If you’re the executor of an estate, you may not have anticipated that one of your challenges might be having to track down a missing heir or other beneficiary. However, that can happen if the contact information the deceased person had for one of their extended or estranged family members is outdated, and no one seems to know where this person is or even if they’re still alive.
This person has been left a sizable (or maybe not-so-sizable) amount of money or other asset. What are your obligations to locate them and give them the inheritance the decedent intended them to have?
The executor is required to make “reasonable efforts” to find a missing heir. That means doing more than just reaching out to their last known phone number, email address or other contact. While notification to their last known address may be required, some additional due diligence is also required.
You might want to search through various social media platforms. A Google search might give you some clues. There are all kinds of “people finder” sites. Of course, you can enlist the help of family members without giving them specific information about the amount of the inheritance. Sites like Legacy.com can help if the person is deceased.
When do you call in a professional?
If the inheritance is substantial, you might need to bring in a forensic genealogist or private investigator with experience locating missing heirs. The time and money expected to be spent to locate someone typically depends on the value of the inheritance.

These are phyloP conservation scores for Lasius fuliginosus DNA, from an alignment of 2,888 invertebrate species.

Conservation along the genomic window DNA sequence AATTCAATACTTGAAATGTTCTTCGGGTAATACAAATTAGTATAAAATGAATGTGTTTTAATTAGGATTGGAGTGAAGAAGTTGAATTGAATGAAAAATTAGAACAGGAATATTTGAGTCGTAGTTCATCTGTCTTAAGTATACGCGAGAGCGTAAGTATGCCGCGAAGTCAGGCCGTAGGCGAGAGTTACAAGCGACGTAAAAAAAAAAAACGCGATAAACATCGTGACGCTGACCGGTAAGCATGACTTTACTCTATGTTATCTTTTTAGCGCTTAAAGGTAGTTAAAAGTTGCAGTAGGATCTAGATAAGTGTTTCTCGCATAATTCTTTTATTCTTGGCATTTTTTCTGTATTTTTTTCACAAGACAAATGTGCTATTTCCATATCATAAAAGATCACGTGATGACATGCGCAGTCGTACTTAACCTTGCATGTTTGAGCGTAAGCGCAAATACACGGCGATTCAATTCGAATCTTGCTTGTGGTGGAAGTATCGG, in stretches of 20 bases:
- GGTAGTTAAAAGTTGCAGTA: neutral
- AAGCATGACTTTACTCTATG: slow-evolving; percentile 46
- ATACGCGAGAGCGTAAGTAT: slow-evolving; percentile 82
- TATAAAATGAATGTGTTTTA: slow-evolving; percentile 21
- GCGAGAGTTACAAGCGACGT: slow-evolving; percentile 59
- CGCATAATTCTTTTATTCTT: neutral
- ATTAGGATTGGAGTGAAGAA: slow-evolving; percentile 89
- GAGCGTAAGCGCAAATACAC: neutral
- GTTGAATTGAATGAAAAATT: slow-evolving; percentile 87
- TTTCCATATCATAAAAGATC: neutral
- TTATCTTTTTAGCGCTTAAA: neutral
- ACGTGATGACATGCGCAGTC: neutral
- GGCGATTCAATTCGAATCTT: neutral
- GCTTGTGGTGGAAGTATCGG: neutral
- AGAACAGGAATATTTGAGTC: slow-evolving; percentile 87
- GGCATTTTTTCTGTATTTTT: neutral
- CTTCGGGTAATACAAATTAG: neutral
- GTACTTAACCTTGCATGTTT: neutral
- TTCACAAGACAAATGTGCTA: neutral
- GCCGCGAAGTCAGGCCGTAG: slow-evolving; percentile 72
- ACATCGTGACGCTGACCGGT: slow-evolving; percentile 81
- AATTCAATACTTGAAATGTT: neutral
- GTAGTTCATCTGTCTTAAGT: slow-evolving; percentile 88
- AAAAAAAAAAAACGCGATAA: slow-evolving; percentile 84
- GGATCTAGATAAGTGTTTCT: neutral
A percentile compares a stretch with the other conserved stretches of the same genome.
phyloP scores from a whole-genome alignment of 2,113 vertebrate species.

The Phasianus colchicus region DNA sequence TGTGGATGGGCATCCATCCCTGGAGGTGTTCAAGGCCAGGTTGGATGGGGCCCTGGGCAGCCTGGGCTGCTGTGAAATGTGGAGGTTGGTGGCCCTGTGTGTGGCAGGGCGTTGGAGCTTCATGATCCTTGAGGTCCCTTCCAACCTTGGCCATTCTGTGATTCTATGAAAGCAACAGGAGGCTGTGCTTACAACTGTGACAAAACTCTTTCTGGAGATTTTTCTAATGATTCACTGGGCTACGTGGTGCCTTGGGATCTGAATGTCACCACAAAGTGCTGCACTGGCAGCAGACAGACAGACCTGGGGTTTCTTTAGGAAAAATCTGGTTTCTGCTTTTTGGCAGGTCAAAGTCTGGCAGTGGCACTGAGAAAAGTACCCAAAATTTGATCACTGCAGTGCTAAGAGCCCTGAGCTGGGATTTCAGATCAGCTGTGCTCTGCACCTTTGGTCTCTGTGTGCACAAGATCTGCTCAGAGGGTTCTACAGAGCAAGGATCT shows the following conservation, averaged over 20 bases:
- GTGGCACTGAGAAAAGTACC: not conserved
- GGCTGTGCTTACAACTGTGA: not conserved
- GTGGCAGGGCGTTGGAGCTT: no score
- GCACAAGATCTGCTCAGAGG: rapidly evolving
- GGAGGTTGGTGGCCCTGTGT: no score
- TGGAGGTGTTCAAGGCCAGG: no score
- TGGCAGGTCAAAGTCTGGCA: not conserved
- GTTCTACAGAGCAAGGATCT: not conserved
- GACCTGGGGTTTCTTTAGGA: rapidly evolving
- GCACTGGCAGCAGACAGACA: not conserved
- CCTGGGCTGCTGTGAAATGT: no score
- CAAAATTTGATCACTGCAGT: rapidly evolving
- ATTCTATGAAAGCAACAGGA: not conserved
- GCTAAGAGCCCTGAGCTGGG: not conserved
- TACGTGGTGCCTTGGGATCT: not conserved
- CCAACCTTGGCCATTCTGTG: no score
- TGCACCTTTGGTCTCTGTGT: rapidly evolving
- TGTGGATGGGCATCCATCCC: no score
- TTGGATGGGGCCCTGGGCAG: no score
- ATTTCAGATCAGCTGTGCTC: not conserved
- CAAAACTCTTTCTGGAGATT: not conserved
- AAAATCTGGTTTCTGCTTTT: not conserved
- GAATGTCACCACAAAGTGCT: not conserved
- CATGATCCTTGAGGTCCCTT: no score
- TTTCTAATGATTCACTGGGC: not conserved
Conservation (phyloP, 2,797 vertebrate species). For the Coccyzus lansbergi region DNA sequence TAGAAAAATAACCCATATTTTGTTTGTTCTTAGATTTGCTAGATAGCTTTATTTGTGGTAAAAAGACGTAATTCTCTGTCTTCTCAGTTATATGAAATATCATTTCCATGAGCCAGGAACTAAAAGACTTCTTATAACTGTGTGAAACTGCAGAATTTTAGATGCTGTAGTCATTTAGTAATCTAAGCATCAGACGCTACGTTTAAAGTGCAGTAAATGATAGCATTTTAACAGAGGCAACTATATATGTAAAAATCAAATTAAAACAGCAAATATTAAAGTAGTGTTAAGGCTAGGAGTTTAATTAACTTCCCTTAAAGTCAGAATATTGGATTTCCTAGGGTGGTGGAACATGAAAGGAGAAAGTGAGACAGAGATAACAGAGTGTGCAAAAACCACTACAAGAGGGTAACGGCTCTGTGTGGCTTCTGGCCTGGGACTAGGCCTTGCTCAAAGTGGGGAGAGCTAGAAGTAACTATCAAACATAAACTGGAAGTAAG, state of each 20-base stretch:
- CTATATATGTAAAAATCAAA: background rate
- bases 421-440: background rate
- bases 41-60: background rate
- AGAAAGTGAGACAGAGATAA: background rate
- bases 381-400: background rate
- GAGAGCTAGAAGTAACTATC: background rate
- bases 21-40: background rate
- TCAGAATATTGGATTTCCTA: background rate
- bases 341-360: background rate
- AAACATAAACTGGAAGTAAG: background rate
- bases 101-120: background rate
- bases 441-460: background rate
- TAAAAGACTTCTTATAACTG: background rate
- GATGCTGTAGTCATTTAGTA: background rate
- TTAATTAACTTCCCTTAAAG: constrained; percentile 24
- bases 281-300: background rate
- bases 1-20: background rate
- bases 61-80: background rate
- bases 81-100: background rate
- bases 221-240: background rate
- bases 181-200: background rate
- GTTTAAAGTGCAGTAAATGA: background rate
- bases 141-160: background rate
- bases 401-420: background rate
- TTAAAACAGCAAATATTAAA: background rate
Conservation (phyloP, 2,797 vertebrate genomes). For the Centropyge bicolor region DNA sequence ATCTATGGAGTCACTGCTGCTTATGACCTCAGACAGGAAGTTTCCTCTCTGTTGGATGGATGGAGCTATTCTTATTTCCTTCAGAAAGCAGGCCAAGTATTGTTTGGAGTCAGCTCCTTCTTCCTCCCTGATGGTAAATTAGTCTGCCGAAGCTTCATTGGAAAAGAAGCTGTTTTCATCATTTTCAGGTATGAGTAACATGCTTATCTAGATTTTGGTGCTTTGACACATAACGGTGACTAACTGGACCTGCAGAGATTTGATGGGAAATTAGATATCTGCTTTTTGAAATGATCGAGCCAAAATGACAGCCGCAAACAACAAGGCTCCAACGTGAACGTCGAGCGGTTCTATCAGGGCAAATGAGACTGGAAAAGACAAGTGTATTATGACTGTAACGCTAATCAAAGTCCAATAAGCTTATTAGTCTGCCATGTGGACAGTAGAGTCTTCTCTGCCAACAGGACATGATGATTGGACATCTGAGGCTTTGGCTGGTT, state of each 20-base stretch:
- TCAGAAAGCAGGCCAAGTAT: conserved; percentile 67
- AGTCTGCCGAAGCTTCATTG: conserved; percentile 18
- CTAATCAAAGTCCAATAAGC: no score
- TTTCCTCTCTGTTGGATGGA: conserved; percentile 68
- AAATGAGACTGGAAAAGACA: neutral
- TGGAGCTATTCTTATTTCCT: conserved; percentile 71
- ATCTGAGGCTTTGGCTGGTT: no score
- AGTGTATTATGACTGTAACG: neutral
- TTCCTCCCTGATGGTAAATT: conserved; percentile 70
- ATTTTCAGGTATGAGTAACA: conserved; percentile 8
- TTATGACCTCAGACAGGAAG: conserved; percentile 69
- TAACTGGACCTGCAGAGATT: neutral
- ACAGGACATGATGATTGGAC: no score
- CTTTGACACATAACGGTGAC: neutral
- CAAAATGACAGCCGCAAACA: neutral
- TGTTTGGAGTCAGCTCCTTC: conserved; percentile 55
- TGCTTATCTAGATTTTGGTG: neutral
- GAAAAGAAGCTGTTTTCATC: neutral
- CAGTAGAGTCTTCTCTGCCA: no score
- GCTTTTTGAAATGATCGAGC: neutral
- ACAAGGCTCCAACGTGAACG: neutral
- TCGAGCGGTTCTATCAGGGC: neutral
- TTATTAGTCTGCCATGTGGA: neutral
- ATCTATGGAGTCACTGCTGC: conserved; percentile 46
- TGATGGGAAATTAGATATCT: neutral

If this turns into a long search, you may want to ask the court if the other distributions can be made. In the meantime, the assets designated for the missing heir are often placed in a trust for a designated period to await the location of the heir or confirmation that they’re deceased.
What if the inheritance remains unclaimed?
If the assets go unclaimed, other family members may choose to petition the court for them or to have them returned to the estate for distribution. The decedent may have designated what they wanted to happen to that particular inheritance if the beneficiary predeceased them or couldn’t be located.
These days, it’s rare that someone cannot be located unless they’ve put some effort into not being found. However, if that’s what you encounter as you’re administering an estate, it’s wise to seek legal guidance.